Let's look first at the flowing book (double-click to open). I used What's up with Catalonia? (a recent collection of essays from leading Catalan leaders and thinkers on the independence movement there).

The default view is a two-page spread. The cover is shown on the left-hand side, which in my case, shifted the copyright page to the right-hand page, and the title page to the left-hand page, an effect I didn't like much. But of course, there's not a lot of control with a flowing book, so I bit my tongue.

You can switch to a one-page view by choosing View > Single Page or by simply dragging the right edge of the page to make the layout narrower. iBooks will let you view a narrow single page, or you can drag it out to make it wider.

flowingbook-1
flowing book 2
flowing book 3

If you get too wide, iBooks will first add white margins around the text, and finally it will shift to a two-page layout to keep the text from displaying on excessively long lines. You'd think you could choose View > Two Pages to go to the two-page spread view, but although it was automatically chosen when I pulled the layout out manually, it was always grayed out, and I couldn't ever choose it. Looks like a bug.

flowing book 4
flowingbook 5
flowing book 6

Click the full-screen option (diagonal arrows in the right top corner to fill the window with the screen, which means a two-page spread with moderately wide paragraphs and ample margins.

flowing book 8

Make the text larger with Command-+, and then make it smaller with Command-–.

flowing book 10

And yes, you can make the text sufficiently large so that a full-view contains only a single page.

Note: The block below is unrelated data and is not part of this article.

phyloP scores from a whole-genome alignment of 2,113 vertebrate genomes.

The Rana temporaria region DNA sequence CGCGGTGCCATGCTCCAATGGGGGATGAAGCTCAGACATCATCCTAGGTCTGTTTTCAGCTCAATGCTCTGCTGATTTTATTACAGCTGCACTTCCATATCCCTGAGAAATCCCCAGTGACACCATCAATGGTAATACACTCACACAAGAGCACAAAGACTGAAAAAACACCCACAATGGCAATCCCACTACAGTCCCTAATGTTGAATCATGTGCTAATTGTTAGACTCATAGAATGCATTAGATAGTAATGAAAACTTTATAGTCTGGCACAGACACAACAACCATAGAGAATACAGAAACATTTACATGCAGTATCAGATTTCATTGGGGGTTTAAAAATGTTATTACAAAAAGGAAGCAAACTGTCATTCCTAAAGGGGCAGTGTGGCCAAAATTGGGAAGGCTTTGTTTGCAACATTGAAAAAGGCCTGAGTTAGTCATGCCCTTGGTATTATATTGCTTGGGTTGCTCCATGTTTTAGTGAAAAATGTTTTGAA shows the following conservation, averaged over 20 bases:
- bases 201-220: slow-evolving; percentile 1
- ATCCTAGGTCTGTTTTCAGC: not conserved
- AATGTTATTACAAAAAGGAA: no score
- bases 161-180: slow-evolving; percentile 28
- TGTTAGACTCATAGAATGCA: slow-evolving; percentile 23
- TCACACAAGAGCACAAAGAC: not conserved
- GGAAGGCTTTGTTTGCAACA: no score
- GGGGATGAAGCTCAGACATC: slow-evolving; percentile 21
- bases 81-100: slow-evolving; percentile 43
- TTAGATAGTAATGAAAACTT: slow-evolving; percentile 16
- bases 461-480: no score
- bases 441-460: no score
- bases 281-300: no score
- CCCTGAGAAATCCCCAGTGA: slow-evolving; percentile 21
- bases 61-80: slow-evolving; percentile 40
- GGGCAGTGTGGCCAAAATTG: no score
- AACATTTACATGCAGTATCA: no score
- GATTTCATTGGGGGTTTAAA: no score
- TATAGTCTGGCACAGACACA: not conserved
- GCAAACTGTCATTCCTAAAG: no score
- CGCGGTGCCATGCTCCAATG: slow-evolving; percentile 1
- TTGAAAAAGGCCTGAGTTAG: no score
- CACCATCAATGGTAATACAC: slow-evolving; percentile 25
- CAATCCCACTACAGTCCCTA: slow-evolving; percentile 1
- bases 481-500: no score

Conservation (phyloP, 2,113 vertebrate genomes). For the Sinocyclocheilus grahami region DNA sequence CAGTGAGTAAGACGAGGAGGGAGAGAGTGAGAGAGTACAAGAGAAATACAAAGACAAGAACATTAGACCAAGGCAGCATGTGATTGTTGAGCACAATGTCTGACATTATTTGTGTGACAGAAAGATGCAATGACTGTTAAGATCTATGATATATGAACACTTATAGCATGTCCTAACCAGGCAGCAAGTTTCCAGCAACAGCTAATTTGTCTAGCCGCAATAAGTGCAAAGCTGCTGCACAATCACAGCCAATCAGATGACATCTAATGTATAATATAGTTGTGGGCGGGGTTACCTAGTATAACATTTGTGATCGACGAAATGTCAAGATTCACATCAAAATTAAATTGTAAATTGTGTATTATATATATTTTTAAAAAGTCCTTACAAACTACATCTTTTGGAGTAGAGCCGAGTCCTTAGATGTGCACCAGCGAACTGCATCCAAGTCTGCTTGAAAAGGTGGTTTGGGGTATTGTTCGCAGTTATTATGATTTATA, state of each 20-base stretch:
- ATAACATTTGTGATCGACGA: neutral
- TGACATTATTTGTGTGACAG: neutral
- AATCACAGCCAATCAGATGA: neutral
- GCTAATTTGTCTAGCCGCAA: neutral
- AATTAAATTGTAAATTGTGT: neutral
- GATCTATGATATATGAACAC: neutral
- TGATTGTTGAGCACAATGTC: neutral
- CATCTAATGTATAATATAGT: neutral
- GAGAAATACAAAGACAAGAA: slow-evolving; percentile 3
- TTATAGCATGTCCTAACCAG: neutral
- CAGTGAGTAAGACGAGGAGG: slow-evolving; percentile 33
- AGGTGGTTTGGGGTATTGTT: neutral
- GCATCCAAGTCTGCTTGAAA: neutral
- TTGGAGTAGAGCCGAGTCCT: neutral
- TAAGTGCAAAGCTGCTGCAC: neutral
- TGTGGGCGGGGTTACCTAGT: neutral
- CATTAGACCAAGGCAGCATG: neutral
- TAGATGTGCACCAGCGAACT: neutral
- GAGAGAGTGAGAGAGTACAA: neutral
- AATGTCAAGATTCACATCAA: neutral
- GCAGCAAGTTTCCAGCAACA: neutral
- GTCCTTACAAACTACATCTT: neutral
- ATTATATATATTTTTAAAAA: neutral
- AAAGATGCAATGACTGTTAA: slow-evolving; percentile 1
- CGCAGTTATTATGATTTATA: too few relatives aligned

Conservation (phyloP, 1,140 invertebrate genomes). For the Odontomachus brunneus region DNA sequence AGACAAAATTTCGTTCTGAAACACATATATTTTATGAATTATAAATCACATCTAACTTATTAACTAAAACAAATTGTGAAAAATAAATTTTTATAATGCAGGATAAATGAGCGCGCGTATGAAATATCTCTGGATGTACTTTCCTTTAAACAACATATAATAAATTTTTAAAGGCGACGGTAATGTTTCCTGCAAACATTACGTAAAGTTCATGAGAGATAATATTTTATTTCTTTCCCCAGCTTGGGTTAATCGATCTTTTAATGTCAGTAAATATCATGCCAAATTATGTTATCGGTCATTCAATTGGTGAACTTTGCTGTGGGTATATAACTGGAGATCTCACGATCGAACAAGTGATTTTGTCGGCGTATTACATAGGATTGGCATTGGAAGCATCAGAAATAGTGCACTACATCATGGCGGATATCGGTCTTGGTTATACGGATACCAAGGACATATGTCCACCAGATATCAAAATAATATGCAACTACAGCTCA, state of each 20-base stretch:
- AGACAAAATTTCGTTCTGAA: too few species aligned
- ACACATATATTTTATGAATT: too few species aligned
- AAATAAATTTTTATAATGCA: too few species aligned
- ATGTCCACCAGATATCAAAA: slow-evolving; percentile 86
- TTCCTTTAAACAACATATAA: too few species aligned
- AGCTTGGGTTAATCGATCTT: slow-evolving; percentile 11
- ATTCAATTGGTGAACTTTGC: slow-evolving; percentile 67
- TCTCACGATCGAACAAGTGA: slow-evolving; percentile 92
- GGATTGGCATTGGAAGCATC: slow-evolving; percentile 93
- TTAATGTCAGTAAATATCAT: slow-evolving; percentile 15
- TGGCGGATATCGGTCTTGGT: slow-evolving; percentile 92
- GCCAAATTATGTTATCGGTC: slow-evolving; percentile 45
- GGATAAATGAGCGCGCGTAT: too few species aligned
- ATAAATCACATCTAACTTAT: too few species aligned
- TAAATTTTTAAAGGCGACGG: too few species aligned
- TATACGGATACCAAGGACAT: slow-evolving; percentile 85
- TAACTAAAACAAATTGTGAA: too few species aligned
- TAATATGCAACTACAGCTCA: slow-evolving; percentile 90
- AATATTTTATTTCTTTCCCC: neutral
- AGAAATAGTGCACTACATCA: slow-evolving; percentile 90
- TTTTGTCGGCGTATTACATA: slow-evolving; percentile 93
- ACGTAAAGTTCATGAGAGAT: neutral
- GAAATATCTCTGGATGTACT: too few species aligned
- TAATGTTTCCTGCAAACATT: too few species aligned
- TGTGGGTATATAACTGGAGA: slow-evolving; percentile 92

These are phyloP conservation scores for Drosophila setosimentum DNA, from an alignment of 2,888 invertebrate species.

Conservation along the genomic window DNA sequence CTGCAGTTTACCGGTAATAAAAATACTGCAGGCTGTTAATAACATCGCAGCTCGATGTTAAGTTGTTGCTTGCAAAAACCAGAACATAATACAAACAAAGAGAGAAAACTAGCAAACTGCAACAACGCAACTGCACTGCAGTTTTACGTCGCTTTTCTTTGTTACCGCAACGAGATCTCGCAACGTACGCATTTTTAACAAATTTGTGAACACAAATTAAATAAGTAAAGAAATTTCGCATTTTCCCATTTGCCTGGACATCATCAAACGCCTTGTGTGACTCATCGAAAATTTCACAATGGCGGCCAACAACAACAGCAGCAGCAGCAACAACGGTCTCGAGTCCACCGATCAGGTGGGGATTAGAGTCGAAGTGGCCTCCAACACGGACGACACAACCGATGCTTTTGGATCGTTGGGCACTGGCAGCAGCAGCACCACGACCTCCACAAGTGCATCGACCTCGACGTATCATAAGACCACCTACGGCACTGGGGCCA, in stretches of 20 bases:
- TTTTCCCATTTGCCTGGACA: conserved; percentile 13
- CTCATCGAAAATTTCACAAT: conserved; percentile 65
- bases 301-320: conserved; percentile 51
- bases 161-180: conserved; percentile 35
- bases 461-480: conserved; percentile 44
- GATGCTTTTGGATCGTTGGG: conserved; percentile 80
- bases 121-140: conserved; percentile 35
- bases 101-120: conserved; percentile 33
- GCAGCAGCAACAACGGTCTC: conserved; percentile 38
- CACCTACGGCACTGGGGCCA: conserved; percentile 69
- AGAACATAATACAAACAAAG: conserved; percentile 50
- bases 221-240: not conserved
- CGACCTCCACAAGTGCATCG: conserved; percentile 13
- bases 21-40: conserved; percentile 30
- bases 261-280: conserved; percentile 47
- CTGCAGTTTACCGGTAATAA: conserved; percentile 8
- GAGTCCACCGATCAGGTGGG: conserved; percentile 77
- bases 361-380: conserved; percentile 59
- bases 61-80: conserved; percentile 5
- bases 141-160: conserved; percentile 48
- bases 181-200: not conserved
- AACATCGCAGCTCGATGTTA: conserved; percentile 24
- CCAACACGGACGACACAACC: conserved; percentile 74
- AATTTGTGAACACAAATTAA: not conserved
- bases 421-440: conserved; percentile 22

flowing book 9

But you can't make it so small as to force a third page.

Turn pages either by clicking the arrows that appear when you hover over the right or left edges of the page, or perhaps more easily by clicking the right and left arrows on your keyboard.

page arrows

Consult a dictionary for the definition of a word by double-clicking the word in question.

dictionary

If you select a phrase or two, you can choose to highlight (or underline) the text for further reference, add a note, copy it, look it up in the dictionary, search the web or Wikipedia, or post the selected text to Facebook, Twitter, send it in a Message or Email, or (with Start Speaking) read the selection out loud.

iBooks for Mac options

iBooks appends a link to the excerpt's book on the iBookstore, but that link only works if the copy came from the actual copy of the book on the iBookstore (and not a local version).

excerpt notes

If you already know you want to highlight, hold down the Command key while you're selecting text.

iBooks won't let you copy more than a few paragraphs of text at a time, presumably for copyright reasons.

You can see the contents of a note in two ways. First, you can click the little note icon next to the highlighted text itself. Or you can view all your notes and highlighted text by clicking the small page icon on the left side of the window. The notes will be organized by chapter—as long as the book is in EPUB3 format with a proper NAV document. If the ebook is in EPUB2 document, the notes are displayed in chronological order, which seems a lot less useful, to be honest. You can jump to the referenced section in the book by clicking the page number next to the note.